The appalling human injustice of Pilate knowingly sentencing an innocent man to death in the place of a guilty one subserved God's great and just purpose of freeing us from our deserved condemnation through the substitution of Christ.
In history's greatest miscarriage of justice - committed by the people who had the Law - Jesus is brought before Pilate. Pilate does his best to avoid making a decision that will anger Caesar, or provoke a riot by the Jews. Pilate releases Barabbas and sentences Christ Jesus to the cross, thus fulfilling God's plan.
Barabbas is mentioned in all four Gospels, and by name more than even Judas. By God's sovereign plan to provide salvation through His Son's crucifixion by man's will, He also gives us a vivid illustration of penal substitutionary atonement that will save!In this 3rd of 4 sermons on Christ before Pilate, we will see the sinless Son of the Father change places with a vile dishonoring son of a father, literally dying in Barabbas's place on a cross meant for Barabbas! The Innocent taking the punishment the guilty deserved, while the guilty counted innocent and set free. We--the sinner--need to identify with Barabbas before we can identify with Jesus.
I. Pilate's Proposition (Mt 27:15-18)
---A. The Practice
---B. The Prisoner
---C. The Proposal
II. Unseen Influences (Mt 27:19-20)
---A. Upon Pilate
---B. Upon the Crowd
III. "In My Place Condemned He Stood" (Mt 27:21-23)
---A. Release the Guilty
---B. Crucify the Innocent
IV. "Sealed My Pardon With His Blood" Mt 27:24-26)
---A. Cannot be Cleansed
---B. Cleanses or Condemns
Truly, this was the Son of God. In this short meditation on Christ's death, we think of the choice - Jesus or Barabbas - the cross, and the confession of the Roman Centurion. The Son of God, for us and for our salvation.
In our study, it is sunrise but a very dark, illegal trial of Jesus continues as he stands before Pilate then Herod and then Pilate, again. He will die for crimes he did not commit, paying for sins He did not commit in order to saves lost sinners.
The Jewish Sanhedrin bring Jesus to Pilate on the charge that He claims to be "the King of the Jews." On Sunday of this same week, Jesus was hailed as Israel's Messiah! But now He's suddenly rejected, and our text shows some of the reasons behind this tragic rejection.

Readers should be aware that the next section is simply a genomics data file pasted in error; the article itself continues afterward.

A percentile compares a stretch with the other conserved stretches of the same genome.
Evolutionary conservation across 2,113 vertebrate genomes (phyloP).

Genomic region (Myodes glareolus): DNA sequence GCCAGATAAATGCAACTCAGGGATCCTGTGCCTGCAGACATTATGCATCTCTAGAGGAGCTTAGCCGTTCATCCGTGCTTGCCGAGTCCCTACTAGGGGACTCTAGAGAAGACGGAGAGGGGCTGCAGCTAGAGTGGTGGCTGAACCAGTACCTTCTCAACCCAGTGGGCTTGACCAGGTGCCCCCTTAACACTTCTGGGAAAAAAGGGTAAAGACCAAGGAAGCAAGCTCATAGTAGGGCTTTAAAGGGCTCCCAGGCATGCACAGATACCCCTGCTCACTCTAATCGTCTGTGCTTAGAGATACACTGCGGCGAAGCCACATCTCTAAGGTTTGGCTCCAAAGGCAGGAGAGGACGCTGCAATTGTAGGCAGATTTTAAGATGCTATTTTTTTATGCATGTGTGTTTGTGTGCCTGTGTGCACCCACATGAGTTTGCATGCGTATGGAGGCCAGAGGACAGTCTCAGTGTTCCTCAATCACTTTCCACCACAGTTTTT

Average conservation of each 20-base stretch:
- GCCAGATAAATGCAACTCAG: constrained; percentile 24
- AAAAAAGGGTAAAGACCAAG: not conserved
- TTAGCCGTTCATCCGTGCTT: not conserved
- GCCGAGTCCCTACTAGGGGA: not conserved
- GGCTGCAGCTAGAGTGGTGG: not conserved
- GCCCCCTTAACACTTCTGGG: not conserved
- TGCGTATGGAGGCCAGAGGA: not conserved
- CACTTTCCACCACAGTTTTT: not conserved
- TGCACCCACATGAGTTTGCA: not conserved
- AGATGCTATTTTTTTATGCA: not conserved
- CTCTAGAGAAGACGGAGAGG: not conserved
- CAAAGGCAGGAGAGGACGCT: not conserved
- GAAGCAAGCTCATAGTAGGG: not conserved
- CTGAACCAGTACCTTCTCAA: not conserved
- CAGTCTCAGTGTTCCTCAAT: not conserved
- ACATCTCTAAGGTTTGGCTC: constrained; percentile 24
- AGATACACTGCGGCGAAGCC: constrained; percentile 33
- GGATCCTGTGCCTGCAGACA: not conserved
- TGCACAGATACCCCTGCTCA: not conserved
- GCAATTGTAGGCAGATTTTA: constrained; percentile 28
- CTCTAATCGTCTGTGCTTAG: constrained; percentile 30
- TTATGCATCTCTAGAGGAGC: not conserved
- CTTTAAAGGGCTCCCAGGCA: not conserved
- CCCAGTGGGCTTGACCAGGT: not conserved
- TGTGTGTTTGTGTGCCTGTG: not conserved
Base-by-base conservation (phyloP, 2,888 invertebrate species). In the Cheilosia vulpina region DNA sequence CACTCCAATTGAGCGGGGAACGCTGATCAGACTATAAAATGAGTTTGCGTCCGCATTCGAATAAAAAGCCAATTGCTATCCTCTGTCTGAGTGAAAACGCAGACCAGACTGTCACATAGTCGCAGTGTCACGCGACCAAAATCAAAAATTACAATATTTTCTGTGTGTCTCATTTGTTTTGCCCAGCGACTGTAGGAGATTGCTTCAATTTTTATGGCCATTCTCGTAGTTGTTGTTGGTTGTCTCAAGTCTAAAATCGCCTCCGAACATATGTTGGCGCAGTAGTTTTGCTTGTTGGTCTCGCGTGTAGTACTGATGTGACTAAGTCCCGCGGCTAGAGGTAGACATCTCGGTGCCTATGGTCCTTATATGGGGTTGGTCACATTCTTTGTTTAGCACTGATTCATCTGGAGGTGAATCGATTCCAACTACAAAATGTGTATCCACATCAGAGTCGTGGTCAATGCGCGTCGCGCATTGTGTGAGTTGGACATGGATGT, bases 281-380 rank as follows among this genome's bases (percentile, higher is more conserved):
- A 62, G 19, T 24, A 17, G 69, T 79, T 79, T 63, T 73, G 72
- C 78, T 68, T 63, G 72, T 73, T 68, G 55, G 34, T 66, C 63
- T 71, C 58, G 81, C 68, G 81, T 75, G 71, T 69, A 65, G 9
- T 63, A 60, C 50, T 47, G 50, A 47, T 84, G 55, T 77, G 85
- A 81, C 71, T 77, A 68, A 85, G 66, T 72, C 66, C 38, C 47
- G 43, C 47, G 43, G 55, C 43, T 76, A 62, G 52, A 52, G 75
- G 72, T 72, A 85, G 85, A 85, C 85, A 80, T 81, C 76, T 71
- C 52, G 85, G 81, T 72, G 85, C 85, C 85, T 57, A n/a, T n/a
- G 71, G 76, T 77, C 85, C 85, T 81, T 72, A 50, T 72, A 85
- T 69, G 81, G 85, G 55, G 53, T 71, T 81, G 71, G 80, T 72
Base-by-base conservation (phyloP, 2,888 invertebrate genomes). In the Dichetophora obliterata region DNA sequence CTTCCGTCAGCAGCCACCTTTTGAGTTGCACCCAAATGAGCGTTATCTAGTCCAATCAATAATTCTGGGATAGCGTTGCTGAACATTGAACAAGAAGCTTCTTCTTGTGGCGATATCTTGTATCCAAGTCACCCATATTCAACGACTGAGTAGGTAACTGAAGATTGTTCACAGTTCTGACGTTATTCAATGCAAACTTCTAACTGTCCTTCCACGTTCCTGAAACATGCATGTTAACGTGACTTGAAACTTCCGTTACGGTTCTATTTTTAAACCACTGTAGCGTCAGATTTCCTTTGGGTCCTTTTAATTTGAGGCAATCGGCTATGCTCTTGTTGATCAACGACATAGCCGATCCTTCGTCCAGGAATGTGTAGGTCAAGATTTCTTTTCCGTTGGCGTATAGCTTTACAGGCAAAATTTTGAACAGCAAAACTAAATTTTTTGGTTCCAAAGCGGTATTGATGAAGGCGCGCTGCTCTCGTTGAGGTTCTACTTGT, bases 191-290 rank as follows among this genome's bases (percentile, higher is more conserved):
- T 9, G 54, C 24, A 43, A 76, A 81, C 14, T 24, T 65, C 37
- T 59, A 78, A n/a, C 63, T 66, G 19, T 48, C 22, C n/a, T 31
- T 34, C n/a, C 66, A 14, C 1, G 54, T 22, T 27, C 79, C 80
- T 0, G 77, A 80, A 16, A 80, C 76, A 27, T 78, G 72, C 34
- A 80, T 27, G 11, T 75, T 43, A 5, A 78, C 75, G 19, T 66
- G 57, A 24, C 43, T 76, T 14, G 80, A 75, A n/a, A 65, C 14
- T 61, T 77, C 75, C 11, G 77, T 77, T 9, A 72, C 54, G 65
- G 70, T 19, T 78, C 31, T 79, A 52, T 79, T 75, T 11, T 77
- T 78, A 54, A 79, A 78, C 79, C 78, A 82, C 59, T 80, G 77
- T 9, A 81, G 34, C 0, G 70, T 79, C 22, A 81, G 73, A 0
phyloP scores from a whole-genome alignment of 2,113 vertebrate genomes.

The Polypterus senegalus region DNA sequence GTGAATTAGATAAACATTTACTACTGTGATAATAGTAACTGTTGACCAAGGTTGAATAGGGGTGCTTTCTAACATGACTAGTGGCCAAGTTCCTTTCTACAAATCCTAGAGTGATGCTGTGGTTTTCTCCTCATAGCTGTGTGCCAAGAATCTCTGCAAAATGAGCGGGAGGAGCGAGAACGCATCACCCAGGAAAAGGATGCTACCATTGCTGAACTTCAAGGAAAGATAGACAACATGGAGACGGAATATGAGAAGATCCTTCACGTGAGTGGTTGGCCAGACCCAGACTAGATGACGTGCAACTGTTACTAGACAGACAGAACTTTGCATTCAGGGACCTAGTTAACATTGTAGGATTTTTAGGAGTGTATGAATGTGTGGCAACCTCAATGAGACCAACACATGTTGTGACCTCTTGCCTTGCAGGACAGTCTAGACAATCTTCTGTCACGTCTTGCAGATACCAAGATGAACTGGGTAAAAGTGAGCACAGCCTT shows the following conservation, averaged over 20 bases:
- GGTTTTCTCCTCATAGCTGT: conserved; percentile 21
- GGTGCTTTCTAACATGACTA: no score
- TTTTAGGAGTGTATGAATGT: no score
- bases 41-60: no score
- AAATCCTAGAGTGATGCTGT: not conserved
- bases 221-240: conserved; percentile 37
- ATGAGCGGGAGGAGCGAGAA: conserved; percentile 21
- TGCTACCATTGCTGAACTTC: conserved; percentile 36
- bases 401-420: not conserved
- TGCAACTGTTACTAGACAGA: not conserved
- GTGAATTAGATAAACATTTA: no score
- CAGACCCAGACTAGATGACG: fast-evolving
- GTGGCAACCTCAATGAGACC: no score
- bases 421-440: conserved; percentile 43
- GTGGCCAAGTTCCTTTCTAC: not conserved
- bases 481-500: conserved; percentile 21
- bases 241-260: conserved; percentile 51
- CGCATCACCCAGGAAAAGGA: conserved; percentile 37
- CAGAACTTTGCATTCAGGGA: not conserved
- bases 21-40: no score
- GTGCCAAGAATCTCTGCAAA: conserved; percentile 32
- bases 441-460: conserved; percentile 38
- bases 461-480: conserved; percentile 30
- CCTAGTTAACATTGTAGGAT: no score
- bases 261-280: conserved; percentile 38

Herod sent Jesus back to Pilate for judgment. Pilate, being backed further into a corner, offers to punish Jesus and set Him free. The crowd responds in unison, "Take this man away and give us Barabbas." So, Jesus, who had been falsely accused of insurrection, was traded for an actual insurrectionist. Listen to learn the details surrounding these events, including how God used this, the greatest tragedy, to bring about the greatest gift.
Because Christ is heaven's true King who is innocent of any crime and the very embodiment of Truth, we must not fail to hear and believe what He says and place our trust fully in Him.
I. Jesus Stands Accused as a Criminal vv 28-32
II. Jesus Stands Revealed as Heaven's True King vv 33-38a
III. Jesus Stands Acquitted of Any Crime, yet is rejected by those who refuse to believe vv 38b-40
As our Lord returns to Pilate for the conclusion of the Roman trial, the bloodlust of the Sanhedrin rises, and with it the popular appetite for Christ's crucifixion. Luke reminds us of the accusation made against him, draws repeated attention to the declaration concerning his innocence, shows the original intention to release Jesus as being not guilty, portrays the desperation of the Jews to crucify him, and records Pilate's sorry capitulation to this vengeful hatred. Woven through the story of Christ's wrongful conviction is his own conviction to follow this dreadful path for the sake of his people, with a striking echo of substitution that runs through the whole.
What is it about the natural human heart that prefers someone like Barabbas to Jesus? If we don't know the answer to that question, we'll miss one of the most important messages of the whole book of Mark. And when it comes to a choice, we'll make the wrong decision too.